Ayu spawns in the lower part of river mainly in autumn. Right after the eggs hatch, larval fishes go down to the sea. They feed on animal plankton.
The young fishes go up the river in spring. They stay in the middle or upper stream of river while they mainly feed on algae. It is often said that they smell like a cucumber. After that, when they mature, they go down the river in order to spawn.
In Japan, Ayu is eaten as a representative freshwater fish in summer. It tastes light and is mainly grilled with salt. Tempura[天婦羅（てんぷら）] of Ayu is also popular.
In mountainous rural areas, Ayu is a major food. Natural Ayu especially tastes good and that is traded at a high price.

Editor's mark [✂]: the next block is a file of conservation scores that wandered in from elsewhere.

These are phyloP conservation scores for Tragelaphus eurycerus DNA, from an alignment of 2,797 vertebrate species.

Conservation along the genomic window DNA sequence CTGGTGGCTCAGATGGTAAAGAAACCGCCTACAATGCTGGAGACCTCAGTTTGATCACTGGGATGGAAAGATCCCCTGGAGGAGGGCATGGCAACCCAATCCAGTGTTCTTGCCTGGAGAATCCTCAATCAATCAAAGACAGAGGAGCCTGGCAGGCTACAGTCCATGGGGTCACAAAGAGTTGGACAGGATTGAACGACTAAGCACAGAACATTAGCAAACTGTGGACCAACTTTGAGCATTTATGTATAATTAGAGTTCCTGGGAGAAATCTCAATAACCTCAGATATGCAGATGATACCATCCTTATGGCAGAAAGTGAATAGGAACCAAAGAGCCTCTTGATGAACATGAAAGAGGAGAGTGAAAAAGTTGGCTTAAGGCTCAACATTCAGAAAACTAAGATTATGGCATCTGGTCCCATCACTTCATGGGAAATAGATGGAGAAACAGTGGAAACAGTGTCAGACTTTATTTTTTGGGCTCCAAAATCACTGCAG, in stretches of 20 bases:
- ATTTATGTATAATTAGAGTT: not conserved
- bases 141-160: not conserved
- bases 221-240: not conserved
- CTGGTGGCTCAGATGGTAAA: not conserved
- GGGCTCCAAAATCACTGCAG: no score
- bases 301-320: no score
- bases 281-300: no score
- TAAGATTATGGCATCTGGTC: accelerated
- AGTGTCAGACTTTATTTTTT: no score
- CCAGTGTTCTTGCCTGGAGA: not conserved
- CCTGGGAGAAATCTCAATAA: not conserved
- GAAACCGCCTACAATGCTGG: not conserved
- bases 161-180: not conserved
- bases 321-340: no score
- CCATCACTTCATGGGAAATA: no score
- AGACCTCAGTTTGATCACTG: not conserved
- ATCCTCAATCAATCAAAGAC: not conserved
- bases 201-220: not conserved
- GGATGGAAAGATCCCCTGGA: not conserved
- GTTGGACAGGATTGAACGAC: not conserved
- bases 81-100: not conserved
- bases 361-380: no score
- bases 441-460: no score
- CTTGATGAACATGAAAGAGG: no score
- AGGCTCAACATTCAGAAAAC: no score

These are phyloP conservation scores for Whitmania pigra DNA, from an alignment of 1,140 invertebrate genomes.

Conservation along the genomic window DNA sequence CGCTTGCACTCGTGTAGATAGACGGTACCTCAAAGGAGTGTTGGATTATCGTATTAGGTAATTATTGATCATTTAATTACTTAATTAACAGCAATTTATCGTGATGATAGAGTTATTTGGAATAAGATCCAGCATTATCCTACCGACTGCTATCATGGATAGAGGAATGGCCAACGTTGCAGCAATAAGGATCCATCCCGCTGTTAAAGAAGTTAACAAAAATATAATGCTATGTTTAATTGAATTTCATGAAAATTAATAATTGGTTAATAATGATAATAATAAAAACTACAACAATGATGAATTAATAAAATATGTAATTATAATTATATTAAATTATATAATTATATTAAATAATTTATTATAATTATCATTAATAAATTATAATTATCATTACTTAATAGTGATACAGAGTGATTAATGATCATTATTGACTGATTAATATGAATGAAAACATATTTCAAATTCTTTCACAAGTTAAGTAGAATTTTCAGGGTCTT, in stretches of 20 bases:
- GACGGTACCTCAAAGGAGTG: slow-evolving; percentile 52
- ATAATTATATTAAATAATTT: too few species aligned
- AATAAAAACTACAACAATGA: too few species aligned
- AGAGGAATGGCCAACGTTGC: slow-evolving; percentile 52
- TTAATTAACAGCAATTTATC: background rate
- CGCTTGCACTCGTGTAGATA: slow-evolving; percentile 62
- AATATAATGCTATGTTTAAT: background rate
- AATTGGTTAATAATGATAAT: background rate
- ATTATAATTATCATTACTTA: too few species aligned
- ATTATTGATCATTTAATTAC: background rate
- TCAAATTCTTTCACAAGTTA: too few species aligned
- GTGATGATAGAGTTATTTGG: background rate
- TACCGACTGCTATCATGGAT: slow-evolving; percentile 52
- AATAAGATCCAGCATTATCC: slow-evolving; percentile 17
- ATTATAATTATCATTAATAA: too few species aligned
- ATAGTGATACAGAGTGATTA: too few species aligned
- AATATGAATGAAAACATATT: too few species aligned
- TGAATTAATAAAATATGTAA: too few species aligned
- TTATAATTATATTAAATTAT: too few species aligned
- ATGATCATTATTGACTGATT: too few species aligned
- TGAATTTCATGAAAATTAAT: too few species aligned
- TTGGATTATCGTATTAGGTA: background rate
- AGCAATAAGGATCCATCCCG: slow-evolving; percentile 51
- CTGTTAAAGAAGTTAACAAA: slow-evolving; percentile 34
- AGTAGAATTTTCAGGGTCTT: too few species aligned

Ayu is a territorial fish and it has a habit of attacking other Ayu which comes into its territory.
Tomo-zuri[友釣り（ともづり）] is a fishing technique using this habit. At first, you put a nose ring attached to a fishing line on a decoy Ayu. After that, you drop the line in the territory of other Ayu. Ayu tries attacking the decoy and gets caught on the hook.
U-kai[鵜飼（うかい）] is a traditional fishing method using U[鵜（う）](cormorant) trained to catch fish, especially Ayu. That is not major fishing method now and is mainly held as a traditional event.
Above all, Ukai held on Nagara River[長良川（ながらがわ）] at Gifu[岐阜（ぎふ）] City, Gifu Prefecture is the most famous. That is held at night from May 11 to October 15 every year.
Ukai at Nagara River
Waka-ayu[若鮎（わかあゆ）](That means young Ayu) is one of Japanese confections(Wagashi[和菓子（わがし）]). That is an Ayu-shaped pancake filled with a kind of rice cake, Gyūhi[求肥（ぎゅうひ）].